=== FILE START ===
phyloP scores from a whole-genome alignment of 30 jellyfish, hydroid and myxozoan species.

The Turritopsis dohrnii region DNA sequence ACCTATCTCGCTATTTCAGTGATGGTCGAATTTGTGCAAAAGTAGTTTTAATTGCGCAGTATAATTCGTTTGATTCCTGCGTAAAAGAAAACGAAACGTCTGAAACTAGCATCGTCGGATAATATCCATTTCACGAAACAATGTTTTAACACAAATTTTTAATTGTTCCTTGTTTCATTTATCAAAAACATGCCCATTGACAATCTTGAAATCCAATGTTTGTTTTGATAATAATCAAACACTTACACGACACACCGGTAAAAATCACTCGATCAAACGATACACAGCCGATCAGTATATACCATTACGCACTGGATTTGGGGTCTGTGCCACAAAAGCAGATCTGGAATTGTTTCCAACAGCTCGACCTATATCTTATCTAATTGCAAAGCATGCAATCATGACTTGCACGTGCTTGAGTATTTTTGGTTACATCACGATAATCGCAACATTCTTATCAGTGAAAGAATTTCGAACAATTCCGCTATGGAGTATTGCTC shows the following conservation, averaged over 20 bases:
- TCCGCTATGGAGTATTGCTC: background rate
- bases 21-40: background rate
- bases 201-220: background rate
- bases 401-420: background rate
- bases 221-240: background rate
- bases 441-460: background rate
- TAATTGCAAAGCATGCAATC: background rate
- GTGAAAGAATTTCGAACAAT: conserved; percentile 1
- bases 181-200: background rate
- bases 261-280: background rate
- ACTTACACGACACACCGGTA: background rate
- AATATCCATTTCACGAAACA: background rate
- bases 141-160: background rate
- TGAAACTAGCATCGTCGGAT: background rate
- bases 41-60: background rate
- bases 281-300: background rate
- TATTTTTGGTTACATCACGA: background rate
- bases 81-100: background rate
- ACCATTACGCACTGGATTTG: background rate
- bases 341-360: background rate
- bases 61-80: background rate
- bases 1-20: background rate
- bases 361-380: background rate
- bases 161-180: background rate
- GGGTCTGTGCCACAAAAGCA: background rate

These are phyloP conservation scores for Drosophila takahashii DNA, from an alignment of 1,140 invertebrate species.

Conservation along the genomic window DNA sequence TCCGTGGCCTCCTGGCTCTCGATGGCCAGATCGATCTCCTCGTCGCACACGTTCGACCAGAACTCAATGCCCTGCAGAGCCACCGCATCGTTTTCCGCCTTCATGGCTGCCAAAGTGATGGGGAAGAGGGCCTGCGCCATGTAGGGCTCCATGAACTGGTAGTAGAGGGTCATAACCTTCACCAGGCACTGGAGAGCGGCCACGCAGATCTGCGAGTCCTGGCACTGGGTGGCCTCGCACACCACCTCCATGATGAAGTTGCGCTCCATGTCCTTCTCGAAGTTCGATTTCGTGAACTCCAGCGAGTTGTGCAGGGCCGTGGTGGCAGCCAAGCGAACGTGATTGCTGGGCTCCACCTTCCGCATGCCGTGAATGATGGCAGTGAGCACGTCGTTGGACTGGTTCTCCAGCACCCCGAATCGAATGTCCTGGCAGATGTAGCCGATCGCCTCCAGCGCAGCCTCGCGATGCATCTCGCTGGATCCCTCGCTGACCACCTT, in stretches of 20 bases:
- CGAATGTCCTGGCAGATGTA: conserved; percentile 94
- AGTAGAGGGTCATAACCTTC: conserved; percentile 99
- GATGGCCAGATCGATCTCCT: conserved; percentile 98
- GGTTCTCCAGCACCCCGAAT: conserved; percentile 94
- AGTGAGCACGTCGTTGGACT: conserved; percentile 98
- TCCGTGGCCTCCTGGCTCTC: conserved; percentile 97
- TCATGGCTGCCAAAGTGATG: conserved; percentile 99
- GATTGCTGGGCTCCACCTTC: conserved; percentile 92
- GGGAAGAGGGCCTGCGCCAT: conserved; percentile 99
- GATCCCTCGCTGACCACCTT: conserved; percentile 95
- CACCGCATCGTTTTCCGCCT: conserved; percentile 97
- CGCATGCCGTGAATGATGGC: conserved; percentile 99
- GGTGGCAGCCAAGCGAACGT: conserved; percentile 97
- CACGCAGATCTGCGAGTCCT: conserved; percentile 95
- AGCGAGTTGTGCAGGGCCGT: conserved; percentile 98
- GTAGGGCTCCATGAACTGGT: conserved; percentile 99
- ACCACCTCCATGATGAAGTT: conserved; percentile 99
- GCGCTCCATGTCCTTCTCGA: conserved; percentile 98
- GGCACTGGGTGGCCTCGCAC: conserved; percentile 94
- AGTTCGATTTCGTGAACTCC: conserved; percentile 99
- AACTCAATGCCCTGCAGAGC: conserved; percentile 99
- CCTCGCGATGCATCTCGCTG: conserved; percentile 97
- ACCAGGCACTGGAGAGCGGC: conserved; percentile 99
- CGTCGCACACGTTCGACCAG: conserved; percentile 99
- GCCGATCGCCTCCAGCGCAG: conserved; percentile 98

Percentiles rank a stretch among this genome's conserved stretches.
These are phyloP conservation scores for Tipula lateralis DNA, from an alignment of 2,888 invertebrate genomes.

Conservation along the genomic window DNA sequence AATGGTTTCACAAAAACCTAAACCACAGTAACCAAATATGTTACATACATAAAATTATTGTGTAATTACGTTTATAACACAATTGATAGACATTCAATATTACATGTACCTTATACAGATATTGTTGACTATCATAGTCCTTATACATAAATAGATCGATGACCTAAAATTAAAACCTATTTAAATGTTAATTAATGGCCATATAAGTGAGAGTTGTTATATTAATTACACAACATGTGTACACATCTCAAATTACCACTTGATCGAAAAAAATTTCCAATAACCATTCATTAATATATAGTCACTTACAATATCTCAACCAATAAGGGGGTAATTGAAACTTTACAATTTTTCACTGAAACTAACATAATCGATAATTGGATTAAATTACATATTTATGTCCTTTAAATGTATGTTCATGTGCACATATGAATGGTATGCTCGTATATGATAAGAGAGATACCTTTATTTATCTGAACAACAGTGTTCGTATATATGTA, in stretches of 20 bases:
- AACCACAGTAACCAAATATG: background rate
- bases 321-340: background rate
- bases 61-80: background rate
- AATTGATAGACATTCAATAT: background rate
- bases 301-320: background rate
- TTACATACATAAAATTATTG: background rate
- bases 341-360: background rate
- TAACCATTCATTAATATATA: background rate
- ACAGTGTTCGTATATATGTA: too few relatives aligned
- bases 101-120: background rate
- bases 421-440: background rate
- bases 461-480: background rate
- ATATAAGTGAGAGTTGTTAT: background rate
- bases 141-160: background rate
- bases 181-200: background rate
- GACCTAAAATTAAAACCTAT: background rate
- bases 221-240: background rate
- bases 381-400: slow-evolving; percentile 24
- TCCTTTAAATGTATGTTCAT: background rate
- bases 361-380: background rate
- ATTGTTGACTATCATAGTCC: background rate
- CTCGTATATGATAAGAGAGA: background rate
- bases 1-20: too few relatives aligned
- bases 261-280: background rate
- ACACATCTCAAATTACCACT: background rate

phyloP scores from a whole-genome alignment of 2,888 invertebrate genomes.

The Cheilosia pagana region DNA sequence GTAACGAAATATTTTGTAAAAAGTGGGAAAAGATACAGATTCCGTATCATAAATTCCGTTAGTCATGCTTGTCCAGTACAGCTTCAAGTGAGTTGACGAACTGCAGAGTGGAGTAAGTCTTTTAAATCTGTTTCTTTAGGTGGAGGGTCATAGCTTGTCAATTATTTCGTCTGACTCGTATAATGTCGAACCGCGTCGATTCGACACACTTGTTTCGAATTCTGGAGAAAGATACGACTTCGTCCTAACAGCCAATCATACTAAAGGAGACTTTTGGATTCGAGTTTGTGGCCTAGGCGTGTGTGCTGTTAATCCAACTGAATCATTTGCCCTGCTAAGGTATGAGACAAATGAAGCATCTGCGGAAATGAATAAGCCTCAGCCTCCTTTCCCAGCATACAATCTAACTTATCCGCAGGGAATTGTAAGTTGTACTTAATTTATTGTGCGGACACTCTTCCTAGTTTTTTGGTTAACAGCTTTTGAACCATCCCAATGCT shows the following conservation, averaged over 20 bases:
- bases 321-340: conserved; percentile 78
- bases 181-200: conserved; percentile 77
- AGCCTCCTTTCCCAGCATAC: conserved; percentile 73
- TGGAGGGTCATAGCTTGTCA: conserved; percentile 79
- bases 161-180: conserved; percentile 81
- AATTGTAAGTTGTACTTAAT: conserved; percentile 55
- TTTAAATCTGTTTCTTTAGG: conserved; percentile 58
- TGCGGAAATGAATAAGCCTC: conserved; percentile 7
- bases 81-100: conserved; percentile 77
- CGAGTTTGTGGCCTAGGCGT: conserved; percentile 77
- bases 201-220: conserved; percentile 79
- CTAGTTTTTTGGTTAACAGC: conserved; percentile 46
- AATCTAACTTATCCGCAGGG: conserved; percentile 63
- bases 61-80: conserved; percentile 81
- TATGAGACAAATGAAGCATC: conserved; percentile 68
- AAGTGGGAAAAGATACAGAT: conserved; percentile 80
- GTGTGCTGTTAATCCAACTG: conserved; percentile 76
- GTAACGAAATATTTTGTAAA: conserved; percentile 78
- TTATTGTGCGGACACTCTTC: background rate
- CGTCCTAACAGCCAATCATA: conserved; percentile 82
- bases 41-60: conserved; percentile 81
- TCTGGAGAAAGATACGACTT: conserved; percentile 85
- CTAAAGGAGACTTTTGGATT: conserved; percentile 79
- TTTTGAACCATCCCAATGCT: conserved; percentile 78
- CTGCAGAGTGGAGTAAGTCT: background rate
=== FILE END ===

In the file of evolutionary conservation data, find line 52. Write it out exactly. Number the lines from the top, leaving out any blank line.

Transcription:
- ACCAGGCACTGGAGAGCGGC: conserved; percentile 99